Now it sounds as though Casper truly detests his friends, not at all. In their company he did not only consider roasting himself to escape their intolerable babbling but he could feel a stomach ulcer occurring. Their personalities were detestable yet loveable in their own kooky ways. Abigail was determined and looked after the little chicken and Tim was a reliable friend who was always there for him. But Casper would often struggle to see this as they very often ruined his most precious privacy.

It was on Casper’s holiday that he finally experienced ‘the last straw’. He could sense from the start it would all go wrong. As he was standing, lost in his own little world, he realised the peace wouldn’t last as his cat like senses locked onto the soul scent of cheesy feet. He turned his head to peer over his shoulder noticing that Tim, lounging in a fold-out-chair, had decided that his filthy toes should be exposed to the decent chicken.

With a slight gag, Casper turned back to what he was doing, trying desperately to focus his nostrils on the pine freshness of the woodland surrounding them.

Tim was happy that Abigail had decided to come along; his crush on her was more obvious than Arnold Schwarznegger’s pecs. However the chicken was not pleased by either of their presences.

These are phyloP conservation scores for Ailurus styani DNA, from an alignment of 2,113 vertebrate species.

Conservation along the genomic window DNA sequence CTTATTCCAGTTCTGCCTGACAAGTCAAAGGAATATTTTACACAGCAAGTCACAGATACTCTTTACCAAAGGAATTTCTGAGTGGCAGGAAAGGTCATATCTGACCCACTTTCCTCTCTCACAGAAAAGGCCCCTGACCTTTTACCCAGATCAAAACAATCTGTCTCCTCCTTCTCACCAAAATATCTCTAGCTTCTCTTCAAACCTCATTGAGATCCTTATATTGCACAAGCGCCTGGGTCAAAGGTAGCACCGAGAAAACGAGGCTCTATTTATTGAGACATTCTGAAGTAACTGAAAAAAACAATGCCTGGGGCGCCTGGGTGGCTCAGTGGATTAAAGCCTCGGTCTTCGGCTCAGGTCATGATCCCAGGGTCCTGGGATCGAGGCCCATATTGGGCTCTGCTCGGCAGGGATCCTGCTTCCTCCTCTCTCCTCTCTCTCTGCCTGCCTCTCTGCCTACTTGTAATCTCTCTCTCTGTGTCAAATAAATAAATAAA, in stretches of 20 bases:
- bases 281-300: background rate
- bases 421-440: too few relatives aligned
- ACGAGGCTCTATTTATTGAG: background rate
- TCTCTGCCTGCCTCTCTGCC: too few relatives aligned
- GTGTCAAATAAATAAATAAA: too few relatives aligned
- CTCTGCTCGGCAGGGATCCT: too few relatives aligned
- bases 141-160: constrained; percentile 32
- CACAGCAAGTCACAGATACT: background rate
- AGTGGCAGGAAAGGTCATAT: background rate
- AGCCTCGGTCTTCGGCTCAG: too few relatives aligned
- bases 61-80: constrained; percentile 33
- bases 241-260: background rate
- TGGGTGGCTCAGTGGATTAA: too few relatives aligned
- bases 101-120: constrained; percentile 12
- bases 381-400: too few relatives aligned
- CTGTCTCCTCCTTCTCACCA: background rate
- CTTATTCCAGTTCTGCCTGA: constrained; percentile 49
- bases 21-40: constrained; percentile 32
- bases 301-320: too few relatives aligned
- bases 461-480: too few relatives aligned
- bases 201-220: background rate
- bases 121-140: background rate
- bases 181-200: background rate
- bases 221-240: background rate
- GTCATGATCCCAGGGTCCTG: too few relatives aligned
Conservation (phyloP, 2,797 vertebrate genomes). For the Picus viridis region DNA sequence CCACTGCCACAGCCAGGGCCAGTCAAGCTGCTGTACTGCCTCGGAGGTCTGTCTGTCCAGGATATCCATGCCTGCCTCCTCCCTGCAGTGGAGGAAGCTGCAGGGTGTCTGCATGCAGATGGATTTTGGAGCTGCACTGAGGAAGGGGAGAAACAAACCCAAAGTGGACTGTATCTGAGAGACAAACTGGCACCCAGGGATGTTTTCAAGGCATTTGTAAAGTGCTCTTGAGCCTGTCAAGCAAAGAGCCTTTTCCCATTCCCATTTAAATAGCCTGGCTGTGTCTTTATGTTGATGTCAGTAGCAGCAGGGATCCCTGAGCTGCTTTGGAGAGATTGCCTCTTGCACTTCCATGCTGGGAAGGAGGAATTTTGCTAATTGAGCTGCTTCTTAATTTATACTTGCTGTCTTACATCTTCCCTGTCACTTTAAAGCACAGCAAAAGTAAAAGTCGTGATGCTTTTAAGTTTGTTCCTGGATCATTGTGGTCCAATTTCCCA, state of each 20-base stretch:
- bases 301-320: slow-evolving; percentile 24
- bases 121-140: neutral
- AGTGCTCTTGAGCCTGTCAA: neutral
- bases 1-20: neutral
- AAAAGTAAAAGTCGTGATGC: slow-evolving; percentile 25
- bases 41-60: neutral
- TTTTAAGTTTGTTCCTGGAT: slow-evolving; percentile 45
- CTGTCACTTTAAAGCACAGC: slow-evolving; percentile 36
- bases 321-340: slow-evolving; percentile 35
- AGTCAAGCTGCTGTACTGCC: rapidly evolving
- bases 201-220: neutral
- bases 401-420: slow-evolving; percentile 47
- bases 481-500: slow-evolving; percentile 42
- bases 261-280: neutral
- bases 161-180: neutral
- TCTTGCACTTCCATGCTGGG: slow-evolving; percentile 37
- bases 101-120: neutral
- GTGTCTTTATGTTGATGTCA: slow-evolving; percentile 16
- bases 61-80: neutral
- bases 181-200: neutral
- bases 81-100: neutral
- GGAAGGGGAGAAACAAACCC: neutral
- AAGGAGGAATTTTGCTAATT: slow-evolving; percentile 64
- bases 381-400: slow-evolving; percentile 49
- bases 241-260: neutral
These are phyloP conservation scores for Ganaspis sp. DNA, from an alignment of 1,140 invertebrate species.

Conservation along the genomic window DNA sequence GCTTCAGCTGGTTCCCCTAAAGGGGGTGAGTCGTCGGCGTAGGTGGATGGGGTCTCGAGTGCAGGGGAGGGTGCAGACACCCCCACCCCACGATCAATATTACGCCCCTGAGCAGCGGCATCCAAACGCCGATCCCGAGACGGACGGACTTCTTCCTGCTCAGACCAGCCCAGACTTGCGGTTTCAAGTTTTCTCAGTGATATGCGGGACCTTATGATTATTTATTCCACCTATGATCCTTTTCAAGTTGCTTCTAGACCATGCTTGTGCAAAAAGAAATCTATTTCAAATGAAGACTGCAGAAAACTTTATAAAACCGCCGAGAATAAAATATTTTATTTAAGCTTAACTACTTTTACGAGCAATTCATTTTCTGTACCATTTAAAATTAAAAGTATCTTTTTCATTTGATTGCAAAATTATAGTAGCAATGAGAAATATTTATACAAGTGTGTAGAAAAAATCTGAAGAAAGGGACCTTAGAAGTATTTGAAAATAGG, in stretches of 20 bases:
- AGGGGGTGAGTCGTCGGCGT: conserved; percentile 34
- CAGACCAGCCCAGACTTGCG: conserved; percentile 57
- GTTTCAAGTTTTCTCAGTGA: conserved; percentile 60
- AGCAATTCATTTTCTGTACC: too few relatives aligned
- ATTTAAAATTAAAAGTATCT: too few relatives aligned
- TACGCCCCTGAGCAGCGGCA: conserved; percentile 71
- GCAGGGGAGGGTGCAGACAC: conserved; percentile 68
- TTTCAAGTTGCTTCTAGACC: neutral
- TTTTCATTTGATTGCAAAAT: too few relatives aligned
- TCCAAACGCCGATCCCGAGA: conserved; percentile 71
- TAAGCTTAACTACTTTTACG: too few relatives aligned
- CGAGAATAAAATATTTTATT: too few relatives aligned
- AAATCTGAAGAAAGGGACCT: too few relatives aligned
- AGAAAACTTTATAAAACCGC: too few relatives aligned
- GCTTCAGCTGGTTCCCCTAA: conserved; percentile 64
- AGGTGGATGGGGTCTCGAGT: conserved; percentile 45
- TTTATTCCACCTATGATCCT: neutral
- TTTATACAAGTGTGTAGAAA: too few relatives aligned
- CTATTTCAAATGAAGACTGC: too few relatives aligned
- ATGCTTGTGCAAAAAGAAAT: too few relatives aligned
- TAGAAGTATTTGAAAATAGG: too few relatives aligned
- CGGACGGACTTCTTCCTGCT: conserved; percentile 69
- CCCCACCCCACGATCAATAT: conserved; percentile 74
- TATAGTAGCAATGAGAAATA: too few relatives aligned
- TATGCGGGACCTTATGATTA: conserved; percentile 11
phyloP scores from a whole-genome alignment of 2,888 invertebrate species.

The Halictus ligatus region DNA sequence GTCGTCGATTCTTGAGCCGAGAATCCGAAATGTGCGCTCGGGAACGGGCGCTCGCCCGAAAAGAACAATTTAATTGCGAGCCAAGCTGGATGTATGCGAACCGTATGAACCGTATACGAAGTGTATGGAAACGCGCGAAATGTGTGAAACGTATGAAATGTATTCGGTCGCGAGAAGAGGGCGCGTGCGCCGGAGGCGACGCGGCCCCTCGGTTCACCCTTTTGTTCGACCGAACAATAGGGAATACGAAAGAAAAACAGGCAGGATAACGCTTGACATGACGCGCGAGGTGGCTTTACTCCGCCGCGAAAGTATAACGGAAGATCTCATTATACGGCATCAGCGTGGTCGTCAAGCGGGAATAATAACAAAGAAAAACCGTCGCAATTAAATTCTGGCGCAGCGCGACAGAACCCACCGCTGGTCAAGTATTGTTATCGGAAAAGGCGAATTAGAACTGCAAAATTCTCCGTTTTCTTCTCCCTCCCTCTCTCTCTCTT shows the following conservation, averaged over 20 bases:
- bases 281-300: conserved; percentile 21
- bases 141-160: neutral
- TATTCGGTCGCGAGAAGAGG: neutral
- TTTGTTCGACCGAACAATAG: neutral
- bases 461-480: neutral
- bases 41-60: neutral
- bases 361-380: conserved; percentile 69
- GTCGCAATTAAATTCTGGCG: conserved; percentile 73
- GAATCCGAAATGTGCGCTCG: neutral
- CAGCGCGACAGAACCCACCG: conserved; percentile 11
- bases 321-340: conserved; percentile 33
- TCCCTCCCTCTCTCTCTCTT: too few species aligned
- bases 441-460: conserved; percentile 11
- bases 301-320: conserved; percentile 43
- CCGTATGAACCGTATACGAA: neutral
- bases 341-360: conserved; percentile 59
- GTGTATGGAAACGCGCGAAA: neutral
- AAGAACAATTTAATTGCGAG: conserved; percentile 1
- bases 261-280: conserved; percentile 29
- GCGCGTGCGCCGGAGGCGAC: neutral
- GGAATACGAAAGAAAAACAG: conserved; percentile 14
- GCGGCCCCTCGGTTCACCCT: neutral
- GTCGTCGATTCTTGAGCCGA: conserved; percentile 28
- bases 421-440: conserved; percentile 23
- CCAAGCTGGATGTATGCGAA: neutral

They’d talked themselves into coming along and then completely dominated the best parts of the trip. Abigail demanded that she have the bed, the only one in the camper van space…the car didn’t have enough power to make two of them. He had to make a bed in the front seat and Tim decided to try out the large-ish cupboard under the sink. The two of his guests dominated the playlist and all he wanted to do was cry about it. Abigail didn’t like Adam Ant, so that was out the debate. Tim was fussier though, he wanted no Take That, no soundtracks: specifically The Sound of Music and The Phantom of the Opera. That actually caused a tear to run sorrowfully down his cheek after Tim had sent him the list over Beemail. Without consulting Casper, Abigail and Tim finally decided upon the six disc collection of Barry Manilow… torture on a disk.

Striding out of the vehicle, having just made the bed space her own, was the grumpy tooth fairy, a sour look upon her youthful face. She had to speedily avoid Tim’s size 16 feet as the smell hit her like an unexpected yoghurt pot, thrown in a careless food fight in factory canteen.